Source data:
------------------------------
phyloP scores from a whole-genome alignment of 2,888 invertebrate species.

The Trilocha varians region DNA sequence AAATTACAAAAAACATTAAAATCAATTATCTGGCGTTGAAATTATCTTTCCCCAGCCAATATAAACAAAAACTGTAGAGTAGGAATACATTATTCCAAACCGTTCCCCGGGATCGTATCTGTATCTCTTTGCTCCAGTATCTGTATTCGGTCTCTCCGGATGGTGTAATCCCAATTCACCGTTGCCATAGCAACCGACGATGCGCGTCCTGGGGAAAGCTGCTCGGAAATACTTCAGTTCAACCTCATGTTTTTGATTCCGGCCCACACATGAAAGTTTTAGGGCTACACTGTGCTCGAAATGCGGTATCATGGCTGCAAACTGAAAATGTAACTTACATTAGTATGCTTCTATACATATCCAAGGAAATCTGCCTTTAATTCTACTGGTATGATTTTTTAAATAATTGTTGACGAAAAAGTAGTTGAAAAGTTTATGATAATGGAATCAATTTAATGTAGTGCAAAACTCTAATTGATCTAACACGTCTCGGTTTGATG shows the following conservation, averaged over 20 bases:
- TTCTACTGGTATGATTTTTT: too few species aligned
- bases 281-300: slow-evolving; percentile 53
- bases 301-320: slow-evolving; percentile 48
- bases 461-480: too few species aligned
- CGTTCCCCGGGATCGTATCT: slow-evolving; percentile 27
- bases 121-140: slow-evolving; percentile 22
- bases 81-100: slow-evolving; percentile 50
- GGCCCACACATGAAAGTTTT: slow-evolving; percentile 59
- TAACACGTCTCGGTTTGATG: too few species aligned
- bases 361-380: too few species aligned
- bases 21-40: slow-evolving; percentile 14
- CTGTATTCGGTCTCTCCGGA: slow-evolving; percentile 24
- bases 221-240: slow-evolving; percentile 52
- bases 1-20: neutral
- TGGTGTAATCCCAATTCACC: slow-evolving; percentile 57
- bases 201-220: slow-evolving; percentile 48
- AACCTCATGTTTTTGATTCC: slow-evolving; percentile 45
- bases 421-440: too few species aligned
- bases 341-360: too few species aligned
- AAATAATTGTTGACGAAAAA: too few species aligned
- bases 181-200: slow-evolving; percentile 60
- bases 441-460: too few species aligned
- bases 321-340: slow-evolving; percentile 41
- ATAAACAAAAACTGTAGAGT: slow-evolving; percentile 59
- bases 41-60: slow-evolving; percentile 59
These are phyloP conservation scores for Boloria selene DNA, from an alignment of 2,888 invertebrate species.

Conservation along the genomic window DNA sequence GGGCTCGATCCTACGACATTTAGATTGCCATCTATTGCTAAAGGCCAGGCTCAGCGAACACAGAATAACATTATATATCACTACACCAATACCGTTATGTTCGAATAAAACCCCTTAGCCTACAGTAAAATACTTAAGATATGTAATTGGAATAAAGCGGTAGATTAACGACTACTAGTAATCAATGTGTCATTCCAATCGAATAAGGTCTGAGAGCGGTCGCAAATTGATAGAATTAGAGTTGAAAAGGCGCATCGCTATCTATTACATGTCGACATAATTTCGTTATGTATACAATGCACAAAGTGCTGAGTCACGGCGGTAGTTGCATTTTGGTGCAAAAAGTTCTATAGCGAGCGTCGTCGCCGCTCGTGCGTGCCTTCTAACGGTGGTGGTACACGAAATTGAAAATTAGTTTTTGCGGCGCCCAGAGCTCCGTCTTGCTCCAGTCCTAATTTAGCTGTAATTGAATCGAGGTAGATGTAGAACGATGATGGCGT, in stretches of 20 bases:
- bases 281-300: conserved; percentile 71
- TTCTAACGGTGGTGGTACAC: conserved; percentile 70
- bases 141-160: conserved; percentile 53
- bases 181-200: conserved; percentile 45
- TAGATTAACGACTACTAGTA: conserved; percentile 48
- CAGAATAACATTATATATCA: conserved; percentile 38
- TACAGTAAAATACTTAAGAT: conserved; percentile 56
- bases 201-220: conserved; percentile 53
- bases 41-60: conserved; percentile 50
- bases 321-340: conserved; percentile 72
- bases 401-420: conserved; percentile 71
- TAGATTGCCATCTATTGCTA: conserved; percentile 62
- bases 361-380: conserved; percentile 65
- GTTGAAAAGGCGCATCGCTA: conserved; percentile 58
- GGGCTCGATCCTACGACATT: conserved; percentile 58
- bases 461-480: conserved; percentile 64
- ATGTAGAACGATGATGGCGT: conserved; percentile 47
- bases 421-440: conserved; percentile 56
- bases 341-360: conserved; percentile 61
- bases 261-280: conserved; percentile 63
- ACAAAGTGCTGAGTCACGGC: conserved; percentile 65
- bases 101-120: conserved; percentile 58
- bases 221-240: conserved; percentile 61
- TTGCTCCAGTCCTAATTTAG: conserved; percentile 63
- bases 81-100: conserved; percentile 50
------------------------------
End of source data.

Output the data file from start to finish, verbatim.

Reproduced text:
phyloP scores from a whole-genome alignment of 2,888 invertebrate species.

The Trilocha varians region DNA sequence AAATTACAAAAAACATTAAAATCAATTATCTGGCGTTGAAATTATCTTTCCCCAGCCAATATAAACAAAAACTGTAGAGTAGGAATACATTATTCCAAACCGTTCCCCGGGATCGTATCTGTATCTCTTTGCTCCAGTATCTGTATTCGGTCTCTCCGGATGGTGTAATCCCAATTCACCGTTGCCATAGCAACCGACGATGCGCGTCCTGGGGAAAGCTGCTCGGAAATACTTCAGTTCAACCTCATGTTTTTGATTCCGGCCCACACATGAAAGTTTTAGGGCTACACTGTGCTCGAAATGCGGTATCATGGCTGCAAACTGAAAATGTAACTTACATTAGTATGCTTCTATACATATCCAAGGAAATCTGCCTTTAATTCTACTGGTATGATTTTTTAAATAATTGTTGACGAAAAAGTAGTTGAAAAGTTTATGATAATGGAATCAATTTAATGTAGTGCAAAACTCTAATTGATCTAACACGTCTCGGTTTGATG shows the following conservation, averaged over 20 bases:
- TTCTACTGGTATGATTTTTT: too few species aligned
- bases 281-300: slow-evolving; percentile 53
- bases 301-320: slow-evolving; percentile 48
- bases 461-480: too few species aligned
- CGTTCCCCGGGATCGTATCT: slow-evolving; percentile 27
- bases 121-140: slow-evolving; percentile 22
- bases 81-100: slow-evolving; percentile 50
- GGCCCACACATGAAAGTTTT: slow-evolving; percentile 59
- TAACACGTCTCGGTTTGATG: too few species aligned
- bases 361-380: too few species aligned
- bases 21-40: slow-evolving; percentile 14
- CTGTATTCGGTCTCTCCGGA: slow-evolving; percentile 24
- bases 221-240: slow-evolving; percentile 52
- bases 1-20: neutral
- TGGTGTAATCCCAATTCACC: slow-evolving; percentile 57
- bases 201-220: slow-evolving; percentile 48
- AACCTCATGTTTTTGATTCC: slow-evolving; percentile 45
- bases 421-440: too few species aligned
- bases 341-360: too few species aligned
- AAATAATTGTTGACGAAAAA: too few species aligned
- bases 181-200: slow-evolving; percentile 60
- bases 441-460: too few species aligned
- bases 321-340: slow-evolving; percentile 41
- ATAAACAAAAACTGTAGAGT: slow-evolving; percentile 59
- bases 41-60: slow-evolving; percentile 59
These are phyloP conservation scores for Boloria selene DNA, from an alignment of 2,888 invertebrate species.

Conservation along the genomic window DNA sequence GGGCTCGATCCTACGACATTTAGATTGCCATCTATTGCTAAAGGCCAGGCTCAGCGAACACAGAATAACATTATATATCACTACACCAATACCGTTATGTTCGAATAAAACCCCTTAGCCTACAGTAAAATACTTAAGATATGTAATTGGAATAAAGCGGTAGATTAACGACTACTAGTAATCAATGTGTCATTCCAATCGAATAAGGTCTGAGAGCGGTCGCAAATTGATAGAATTAGAGTTGAAAAGGCGCATCGCTATCTATTACATGTCGACATAATTTCGTTATGTATACAATGCACAAAGTGCTGAGTCACGGCGGTAGTTGCATTTTGGTGCAAAAAGTTCTATAGCGAGCGTCGTCGCCGCTCGTGCGTGCCTTCTAACGGTGGTGGTACACGAAATTGAAAATTAGTTTTTGCGGCGCCCAGAGCTCCGTCTTGCTCCAGTCCTAATTTAGCTGTAATTGAATCGAGGTAGATGTAGAACGATGATGGCGT, in stretches of 20 bases:
- bases 281-300: conserved; percentile 71
- TTCTAACGGTGGTGGTACAC: conserved; percentile 70
- bases 141-160: conserved; percentile 53
- bases 181-200: conserved; percentile 45
- TAGATTAACGACTACTAGTA: conserved; percentile 48
- CAGAATAACATTATATATCA: conserved; percentile 38
- TACAGTAAAATACTTAAGAT: conserved; percentile 56
- bases 201-220: conserved; percentile 53
- bases 41-60: conserved; percentile 50
- bases 321-340: conserved; percentile 72
- bases 401-420: conserved; percentile 71
- TAGATTGCCATCTATTGCTA: conserved; percentile 62
- bases 361-380: conserved; percentile 65
- GTTGAAAAGGCGCATCGCTA: conserved; percentile 58
- GGGCTCGATCCTACGACATT: conserved; percentile 58
- bases 461-480: conserved; percentile 64
- ATGTAGAACGATGATGGCGT: conserved; percentile 47
- bases 421-440: conserved; percentile 56
- bases 341-360: conserved; percentile 61
- bases 261-280: conserved; percentile 63
- ACAAAGTGCTGAGTCACGGC: conserved; percentile 65
- bases 101-120: conserved; percentile 58
- bases 221-240: conserved; percentile 61
- TTGCTCCAGTCCTAATTTAG: conserved; percentile 63
- bases 81-100: conserved; percentile 50